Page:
Proph-O-Drama (Lesson #8)

 

(lesson #8)

Suffering & Symbols (A Closer Look at Jesus as Prophet)

 

It should be clear to you by now that I am not messing around when I talk about prophecy.  We are already touching on some very powerful ideas that will prove deeply disturbing for both us and our culture.  We will forever after boldly go where angels fear to tread!  Make no mistake, if you are not pissed off about some of the things covered here yet, you will be soon enough… or you will have the whole world pissed off at you, which is also biblical (Luke 21:17).

 

Let’s not forget, you slept out in the street last night!  You did not get there all on your own; you had help from war-related PTSD, Jack Daniels, Playboy Magazine, Visa & MasterCard and countless other entities or organizations that legally and continually generate millions and billions of dollars by selling you false hopes and dreams.  Yes!  You had help getting into the jam that “Christians” in this town will regularly drive past like a priest or a Levite would a man that Jesus would call “your neighbor!” (Luke 10:30-37).  This “Christian” culture is only too happy to indulge in and even endorse the kind of world-order that ruins lives and scars God’s creation when it affords some of us political leverage.  This is a glaring inconsistency in the image we are meant to bear.

 

And guess what?  You have a message from God about that!  You have something to say!  The word of God comes mightily against that kind of stuff, and he doesn’t care if it hurts the feelings of a few rich people when he calls them “cows of Bashan!” (Amos 4:1).  Yes!  The word of God is powerful like dynamite you handle with your hands.

 

Make no mistake.  I aim to equip you and empower you to be a prophet of the Living God who will shake the foundations of the earth.  So what if he wants to shake things up in your life or in your town?

 

Caveat

 

But let’s recall that you are merely his errand boy (or girl), and you don’t possess his authority or power.  Likewise you do not find in this vocation a license to “play the victim card.”  You must be humble, and “the victim card” knows no humility.  No.  You had help getting into the jam, but you are also complicit as well.  You made poor choices as did all who helped you get there.

 

And so, at this juncture, as we move ever deeper into our calling as prophets, I want to recall two terms we discussed earlier and work them into our mission a little more.  We need to talk about suffering and symbols.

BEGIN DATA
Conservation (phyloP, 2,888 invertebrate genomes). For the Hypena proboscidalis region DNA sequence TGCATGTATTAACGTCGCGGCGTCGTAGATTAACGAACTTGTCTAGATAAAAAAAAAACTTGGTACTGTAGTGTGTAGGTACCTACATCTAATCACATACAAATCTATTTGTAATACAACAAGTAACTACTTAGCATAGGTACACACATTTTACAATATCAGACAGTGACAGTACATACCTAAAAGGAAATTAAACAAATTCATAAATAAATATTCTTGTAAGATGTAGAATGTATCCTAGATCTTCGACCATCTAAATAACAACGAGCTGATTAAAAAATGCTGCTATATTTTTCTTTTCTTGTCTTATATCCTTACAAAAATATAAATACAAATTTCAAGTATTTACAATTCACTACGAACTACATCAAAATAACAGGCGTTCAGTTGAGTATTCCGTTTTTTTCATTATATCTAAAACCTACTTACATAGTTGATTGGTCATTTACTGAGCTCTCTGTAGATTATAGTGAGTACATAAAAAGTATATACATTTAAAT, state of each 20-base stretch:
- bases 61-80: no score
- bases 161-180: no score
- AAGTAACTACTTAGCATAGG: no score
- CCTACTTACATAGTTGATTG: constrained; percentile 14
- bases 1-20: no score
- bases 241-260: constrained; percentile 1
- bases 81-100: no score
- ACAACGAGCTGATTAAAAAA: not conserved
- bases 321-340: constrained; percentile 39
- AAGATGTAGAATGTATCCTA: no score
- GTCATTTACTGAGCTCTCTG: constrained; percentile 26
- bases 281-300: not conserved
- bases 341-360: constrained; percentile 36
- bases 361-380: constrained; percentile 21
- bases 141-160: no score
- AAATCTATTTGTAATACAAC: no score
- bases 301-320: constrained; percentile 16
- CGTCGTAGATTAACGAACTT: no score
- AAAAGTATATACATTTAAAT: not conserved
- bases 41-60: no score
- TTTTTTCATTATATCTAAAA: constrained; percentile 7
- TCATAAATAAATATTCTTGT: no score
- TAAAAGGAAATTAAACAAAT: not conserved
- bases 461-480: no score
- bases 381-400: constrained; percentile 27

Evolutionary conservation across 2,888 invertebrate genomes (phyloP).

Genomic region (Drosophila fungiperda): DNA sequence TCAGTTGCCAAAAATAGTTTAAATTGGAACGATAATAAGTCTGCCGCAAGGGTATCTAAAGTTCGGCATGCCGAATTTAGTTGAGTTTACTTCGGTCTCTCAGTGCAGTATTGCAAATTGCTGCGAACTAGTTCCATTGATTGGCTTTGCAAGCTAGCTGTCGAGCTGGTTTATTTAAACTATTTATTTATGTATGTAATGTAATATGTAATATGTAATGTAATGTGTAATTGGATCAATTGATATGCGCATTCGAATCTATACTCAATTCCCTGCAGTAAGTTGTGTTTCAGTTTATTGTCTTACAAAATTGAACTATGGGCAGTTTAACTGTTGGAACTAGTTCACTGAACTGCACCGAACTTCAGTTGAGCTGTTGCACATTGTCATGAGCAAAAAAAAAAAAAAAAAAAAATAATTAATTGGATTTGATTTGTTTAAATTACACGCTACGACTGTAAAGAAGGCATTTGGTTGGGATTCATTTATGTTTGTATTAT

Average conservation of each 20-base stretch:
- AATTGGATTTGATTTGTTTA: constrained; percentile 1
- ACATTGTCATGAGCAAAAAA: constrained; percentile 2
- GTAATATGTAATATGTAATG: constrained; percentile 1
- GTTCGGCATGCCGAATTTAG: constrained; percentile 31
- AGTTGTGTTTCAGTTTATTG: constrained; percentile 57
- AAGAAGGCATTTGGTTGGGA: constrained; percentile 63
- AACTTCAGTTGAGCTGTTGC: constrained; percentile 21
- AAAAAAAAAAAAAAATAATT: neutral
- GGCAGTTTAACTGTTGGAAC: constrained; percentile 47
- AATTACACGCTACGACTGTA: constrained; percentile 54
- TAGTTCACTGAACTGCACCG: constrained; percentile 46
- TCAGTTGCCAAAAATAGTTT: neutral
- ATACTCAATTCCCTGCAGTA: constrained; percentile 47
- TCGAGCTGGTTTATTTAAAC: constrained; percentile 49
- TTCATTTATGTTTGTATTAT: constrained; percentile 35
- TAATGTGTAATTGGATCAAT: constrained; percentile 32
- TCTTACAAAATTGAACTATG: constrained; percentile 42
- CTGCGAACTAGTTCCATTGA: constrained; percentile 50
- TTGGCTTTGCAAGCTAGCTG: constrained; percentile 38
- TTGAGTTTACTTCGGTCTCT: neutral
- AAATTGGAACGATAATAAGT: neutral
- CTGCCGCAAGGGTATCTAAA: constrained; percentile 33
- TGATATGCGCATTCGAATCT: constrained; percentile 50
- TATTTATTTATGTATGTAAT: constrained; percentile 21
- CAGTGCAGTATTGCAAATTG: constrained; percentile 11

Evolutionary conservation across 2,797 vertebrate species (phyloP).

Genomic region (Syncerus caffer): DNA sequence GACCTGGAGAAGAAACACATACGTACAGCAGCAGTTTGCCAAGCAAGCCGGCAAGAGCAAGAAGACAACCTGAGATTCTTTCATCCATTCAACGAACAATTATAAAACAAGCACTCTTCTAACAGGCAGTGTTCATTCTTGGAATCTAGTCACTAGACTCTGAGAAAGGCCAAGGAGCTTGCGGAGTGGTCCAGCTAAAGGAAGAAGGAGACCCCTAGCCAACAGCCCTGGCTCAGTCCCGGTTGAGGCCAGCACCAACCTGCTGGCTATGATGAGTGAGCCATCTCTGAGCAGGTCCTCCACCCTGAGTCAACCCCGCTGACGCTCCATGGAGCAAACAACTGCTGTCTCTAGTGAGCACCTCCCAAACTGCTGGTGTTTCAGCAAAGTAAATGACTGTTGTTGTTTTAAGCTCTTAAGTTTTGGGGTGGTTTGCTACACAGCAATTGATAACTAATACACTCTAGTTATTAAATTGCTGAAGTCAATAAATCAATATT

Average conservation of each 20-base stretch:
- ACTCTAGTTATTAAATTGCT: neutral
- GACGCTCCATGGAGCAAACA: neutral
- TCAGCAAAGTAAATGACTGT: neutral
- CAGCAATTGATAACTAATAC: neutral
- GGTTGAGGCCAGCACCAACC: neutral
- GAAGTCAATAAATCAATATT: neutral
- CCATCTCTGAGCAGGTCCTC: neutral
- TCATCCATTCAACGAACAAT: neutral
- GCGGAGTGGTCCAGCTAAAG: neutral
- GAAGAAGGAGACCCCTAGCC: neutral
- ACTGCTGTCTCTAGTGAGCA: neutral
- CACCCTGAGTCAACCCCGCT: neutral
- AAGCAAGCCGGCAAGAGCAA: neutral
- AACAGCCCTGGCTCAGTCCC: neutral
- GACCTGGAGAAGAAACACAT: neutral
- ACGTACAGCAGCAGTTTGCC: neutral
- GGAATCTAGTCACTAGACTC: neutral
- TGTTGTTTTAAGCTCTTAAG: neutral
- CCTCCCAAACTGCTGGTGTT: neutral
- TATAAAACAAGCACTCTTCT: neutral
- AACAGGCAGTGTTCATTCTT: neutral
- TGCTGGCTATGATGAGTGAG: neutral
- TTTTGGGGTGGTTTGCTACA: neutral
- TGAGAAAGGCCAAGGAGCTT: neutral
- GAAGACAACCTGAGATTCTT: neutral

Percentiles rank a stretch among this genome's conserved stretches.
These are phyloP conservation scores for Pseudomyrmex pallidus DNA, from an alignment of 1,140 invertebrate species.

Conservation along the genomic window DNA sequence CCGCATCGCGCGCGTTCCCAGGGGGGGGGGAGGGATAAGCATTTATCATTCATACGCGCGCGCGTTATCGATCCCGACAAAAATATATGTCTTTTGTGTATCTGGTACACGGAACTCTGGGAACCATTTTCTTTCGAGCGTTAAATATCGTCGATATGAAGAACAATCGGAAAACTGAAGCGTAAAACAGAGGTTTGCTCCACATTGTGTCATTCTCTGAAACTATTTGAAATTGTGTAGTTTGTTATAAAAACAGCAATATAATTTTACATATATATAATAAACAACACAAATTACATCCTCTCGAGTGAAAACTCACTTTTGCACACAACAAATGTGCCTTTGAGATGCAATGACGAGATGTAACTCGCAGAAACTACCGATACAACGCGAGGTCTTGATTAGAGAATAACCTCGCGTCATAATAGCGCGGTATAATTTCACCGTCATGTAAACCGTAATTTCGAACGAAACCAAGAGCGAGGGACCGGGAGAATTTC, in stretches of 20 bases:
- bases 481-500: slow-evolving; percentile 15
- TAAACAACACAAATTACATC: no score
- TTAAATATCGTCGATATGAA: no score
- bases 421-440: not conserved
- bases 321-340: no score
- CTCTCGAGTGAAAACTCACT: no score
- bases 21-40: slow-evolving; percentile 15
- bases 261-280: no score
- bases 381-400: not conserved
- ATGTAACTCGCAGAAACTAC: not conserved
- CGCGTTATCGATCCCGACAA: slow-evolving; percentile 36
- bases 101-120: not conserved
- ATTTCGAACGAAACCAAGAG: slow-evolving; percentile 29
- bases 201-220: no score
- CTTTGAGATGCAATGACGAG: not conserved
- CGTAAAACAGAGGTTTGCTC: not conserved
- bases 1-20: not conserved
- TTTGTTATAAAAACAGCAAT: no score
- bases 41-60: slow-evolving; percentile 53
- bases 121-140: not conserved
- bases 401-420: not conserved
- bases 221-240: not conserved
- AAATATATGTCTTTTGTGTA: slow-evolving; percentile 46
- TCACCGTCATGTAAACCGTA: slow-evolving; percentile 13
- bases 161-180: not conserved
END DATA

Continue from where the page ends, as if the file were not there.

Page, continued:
Two Features of Three Foundational Proph-O-Dramas

 

It is obvious in Scripture that Jesus engages in three main PROPH-O-DRAMAs once he rides that donkey into Jerusalem that fateful Passover so long ago.  Each of these prophetic dramas involves suffering and symbols in imaginative and powerful ways that we will want to consider.  I do not mean to suggest that any or all of our prophecies must spring from these examples, but since Jesus is the cornerstone of The House of God, we may as well start here.  One of these prophetic acts is spoken of as having become routinely rehearsed in the early church whenever they come together (Acts 2:42, 46; I Cor. 11:26).

 

The three things Jesus prophetically engages in once he comes to Jerusalem are these: (1) He turns tables in the temple (both physical and proverbial); (2) He institutes the Lord’s Supper; and (3) He goes to the cross.  My thought is that we take these scenes and extract some principles, and even content, by which we produce our staged dramas.  The key features I am asking us to focus on at this moment are suffering and symbols.

 

Picking a Prophetic Fight

 

When Jesus turns tables in the temple, this is the raw thrill of confrontation at its best.  Jesus comes forcefully and unexpectedly against a corrupt establishment of people who claim to represent God but really make a mockery of all that is true and holy.  That whip (driving out the money changers) looks like John Wayne or Clint Eastwood style justice!  There is no doubt that Jesus, here, is picking a fight!

 

In the scenes that follow on the heels of that, Jesus teaches and preaches oracles in the temple that upset a lot of key establishment folk.  But they fear him because the mob of peasants thronging to him thinks he is a prophet.  They might break out in a riot if the authorities try to arrest Jesus as he preaches there.  Think of it.  The cops are afraid to arrest a preacher in church lest the pilgrims at worship turn the place into a bar-brawl!